Mercy Thompson Book 6 - Page 17
I sighed theatrically, resting my chin on my cupped hands and bracing my elbows on the table. "You are too gorgeous, you know?" I said it just loud enough that the people who'd been watching us surreptitiously could hear me.
Unholy laughter lit his eyes--telling me he'd been noticing the looks we'd been getting. But his face was completely serious, as he purred, "So. Am I worth what you paid for me, baby?"
I loved it when he played along with me.
I sighed again, a sound that I drew up from my toes, a contented, happy sound. I'd get him back for that "baby." Just see if I didn't.
"Oh, yes," I told our audience. "I'll tell Jesse that she was right. Go for the sexy beast, she told me. If you're going to shell out the money, don't settle."
He threw back his head and laughed until he had to wipe tears of hilarity off his face. "Jeez, Mercy," he said. "The things you say." Then he leaned across the table and kissed me.
A while later he pulled back, grinned at me, and sat back in his chair.
I had to catch my breath before I spoke. "Best five bucks I ever spent," I told him fervently.
HE WAS STILL LAUGHING WHEN HE BUCKLED HIS SEAT belt. "It's a good thing that we don't live in Hood River," he said. "I'd never be able to show my face in that restaurant again. Five bucks. Jeez." Adam was a gentleman raised in the fifties. He tried really hard not to swear in front of women.
"I thought it was pretty cool when that little old lady tried to give you a twenty," I said, and set him off again.
"The thing that spooked me"--he drove back out on the highway toward our campground --"was that woman at the table next to us, who looked like she bought the whole act, even after everyone else was laughing."
Ah, Creepy Lady. She'd watched us both with her eyes wide and her jaw open, and still her expression managed to be blank. I was betting she was either a total psychopath--or fae, which was sometimes the same thing. I could have gone closer for a good sniff--I've learned what fae smell like--but it was my honeymoon. I didn't want to know.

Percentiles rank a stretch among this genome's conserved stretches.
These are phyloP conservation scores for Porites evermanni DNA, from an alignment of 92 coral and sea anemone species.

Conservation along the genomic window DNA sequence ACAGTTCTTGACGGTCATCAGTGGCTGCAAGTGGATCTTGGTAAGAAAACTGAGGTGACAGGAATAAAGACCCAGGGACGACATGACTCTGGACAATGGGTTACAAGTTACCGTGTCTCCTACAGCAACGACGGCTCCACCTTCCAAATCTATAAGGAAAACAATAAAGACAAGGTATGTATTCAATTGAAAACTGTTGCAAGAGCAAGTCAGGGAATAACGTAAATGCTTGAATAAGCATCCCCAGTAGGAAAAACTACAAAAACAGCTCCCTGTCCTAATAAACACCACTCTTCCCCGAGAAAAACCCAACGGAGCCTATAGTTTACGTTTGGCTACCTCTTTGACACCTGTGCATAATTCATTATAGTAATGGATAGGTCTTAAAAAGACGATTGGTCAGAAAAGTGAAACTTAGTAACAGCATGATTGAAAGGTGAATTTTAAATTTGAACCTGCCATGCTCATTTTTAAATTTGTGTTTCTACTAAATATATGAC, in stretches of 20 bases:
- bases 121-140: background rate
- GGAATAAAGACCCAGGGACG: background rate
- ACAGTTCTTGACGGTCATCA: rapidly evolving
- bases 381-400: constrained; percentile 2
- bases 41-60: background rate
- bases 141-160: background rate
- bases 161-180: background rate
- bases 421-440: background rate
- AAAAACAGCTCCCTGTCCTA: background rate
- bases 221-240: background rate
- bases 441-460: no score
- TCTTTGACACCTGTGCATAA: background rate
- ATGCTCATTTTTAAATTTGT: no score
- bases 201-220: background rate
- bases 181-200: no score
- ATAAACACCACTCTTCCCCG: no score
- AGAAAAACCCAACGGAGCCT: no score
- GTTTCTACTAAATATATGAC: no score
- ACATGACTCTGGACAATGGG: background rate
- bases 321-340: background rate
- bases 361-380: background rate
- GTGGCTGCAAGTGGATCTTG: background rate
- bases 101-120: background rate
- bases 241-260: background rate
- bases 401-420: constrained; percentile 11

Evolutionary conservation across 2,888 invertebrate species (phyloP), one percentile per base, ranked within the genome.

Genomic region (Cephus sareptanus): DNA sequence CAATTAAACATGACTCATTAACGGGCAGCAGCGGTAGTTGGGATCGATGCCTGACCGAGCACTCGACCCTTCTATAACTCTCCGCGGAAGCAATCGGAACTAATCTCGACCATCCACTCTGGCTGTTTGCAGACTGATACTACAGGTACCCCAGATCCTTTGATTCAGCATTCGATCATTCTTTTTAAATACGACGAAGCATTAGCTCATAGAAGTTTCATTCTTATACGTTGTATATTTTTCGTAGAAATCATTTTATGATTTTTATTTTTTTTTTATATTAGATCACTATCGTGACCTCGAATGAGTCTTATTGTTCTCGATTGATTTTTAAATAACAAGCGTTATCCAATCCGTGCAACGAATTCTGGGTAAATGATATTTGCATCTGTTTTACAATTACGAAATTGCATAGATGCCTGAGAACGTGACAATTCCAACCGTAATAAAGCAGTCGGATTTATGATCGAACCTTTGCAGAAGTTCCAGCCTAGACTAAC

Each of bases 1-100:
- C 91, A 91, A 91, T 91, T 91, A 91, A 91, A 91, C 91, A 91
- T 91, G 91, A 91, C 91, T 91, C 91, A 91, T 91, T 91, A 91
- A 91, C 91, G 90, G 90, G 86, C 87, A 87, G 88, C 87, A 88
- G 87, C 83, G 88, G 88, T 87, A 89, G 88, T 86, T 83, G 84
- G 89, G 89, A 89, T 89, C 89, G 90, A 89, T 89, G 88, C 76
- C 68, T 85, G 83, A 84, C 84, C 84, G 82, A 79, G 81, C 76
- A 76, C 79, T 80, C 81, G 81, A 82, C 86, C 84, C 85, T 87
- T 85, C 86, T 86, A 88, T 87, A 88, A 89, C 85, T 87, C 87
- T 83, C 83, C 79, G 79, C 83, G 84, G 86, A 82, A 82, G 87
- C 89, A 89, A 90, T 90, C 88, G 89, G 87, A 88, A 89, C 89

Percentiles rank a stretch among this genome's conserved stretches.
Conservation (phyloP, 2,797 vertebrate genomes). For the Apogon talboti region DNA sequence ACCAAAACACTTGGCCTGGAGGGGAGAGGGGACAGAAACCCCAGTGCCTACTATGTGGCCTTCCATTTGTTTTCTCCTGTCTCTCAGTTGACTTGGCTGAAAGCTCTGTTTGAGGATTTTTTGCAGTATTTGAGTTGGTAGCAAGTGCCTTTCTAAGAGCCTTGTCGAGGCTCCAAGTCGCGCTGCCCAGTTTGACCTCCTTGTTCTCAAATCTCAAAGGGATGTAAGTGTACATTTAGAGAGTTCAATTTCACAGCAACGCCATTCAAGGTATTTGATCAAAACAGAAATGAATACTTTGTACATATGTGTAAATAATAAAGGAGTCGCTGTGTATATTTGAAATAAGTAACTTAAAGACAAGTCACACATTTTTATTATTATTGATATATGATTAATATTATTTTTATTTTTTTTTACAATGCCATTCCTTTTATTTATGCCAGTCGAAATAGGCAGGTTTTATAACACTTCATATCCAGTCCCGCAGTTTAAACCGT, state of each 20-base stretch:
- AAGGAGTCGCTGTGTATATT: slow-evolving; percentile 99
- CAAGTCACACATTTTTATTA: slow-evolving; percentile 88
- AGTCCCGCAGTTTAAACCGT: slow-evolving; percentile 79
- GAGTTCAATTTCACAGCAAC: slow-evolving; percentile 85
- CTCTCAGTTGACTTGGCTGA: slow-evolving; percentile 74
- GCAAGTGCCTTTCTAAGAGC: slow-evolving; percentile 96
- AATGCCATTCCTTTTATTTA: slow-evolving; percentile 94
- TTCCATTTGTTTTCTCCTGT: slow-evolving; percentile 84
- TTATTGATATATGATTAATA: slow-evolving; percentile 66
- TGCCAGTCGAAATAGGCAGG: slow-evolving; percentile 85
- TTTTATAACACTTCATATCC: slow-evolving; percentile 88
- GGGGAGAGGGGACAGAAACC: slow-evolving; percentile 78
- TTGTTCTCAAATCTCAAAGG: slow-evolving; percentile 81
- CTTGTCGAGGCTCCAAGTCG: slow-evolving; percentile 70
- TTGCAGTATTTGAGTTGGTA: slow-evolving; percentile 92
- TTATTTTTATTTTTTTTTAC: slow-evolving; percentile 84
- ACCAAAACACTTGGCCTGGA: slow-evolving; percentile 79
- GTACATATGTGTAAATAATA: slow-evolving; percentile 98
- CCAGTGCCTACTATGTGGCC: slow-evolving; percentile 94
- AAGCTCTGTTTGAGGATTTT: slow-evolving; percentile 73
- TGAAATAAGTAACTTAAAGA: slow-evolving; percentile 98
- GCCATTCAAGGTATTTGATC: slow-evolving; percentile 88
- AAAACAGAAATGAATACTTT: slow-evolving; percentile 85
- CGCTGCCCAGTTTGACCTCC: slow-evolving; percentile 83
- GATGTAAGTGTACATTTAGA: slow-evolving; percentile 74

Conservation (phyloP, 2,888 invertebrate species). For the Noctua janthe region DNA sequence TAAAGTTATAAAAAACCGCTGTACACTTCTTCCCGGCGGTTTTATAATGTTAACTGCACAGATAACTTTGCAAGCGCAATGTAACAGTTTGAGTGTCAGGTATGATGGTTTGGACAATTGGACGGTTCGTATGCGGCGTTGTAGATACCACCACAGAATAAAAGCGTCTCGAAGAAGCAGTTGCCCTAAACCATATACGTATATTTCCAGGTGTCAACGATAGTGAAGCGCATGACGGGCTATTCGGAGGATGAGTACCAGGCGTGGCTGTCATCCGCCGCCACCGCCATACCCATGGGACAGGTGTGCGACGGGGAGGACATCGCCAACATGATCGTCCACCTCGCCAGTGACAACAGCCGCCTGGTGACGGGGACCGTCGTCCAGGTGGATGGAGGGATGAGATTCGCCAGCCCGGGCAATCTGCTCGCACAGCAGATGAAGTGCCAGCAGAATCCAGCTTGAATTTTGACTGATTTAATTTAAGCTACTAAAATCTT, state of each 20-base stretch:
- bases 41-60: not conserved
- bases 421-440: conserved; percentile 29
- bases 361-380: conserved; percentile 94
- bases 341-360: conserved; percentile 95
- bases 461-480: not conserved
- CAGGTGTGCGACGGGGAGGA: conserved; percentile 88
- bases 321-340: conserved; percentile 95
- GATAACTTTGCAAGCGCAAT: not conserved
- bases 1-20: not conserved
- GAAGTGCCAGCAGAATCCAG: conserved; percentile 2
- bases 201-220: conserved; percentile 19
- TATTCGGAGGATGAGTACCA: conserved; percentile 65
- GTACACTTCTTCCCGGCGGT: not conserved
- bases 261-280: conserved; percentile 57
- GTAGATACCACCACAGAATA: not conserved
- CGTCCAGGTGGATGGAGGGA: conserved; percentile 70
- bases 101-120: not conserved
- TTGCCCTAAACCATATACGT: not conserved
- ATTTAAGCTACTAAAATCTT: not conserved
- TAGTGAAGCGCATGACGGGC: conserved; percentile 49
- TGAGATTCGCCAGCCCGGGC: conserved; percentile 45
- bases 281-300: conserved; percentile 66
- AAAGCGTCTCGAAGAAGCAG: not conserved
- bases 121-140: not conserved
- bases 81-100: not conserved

"I'm never going to be bored with you around," Adam told me. The funny thing was that he sounded happy about it.
"WANT TO GO FOR A RUN?" ADAM ASKED, HOPPING OUT of bed a few hours later.
We'd lain down to rest after our travels. Not much resting had taken place, but I wasn't going to complain. Still, every bone in my body was Jell- O, and he wanted to go run?
"Ungh," I said. That was the best I could do.
He grinned at me. "You can drop the act."
I waved a weak hand at him.
"I bet I catch a rabbit before you do," he said.
Oh. He meant a run. We'd gotten back to the campground about dusk, so it was full dark. Full dark meant that in the unlikely event that someone saw Adam as werewolf, they'd think he was a dog--helped along by pack magic that let people see what they expected to see. The magic works in broad daylight, too, but darkness helps. "Well, why didn't you say so," I grumped at him as I vaulted off the bed. I was wearing half a T- shirt--the left half--and my socks. The other half of my shirt was on the far side of the trailer. I was going to take an hour and clean the trailer really well before we returned it to its owner or I'd risk being embarrassed.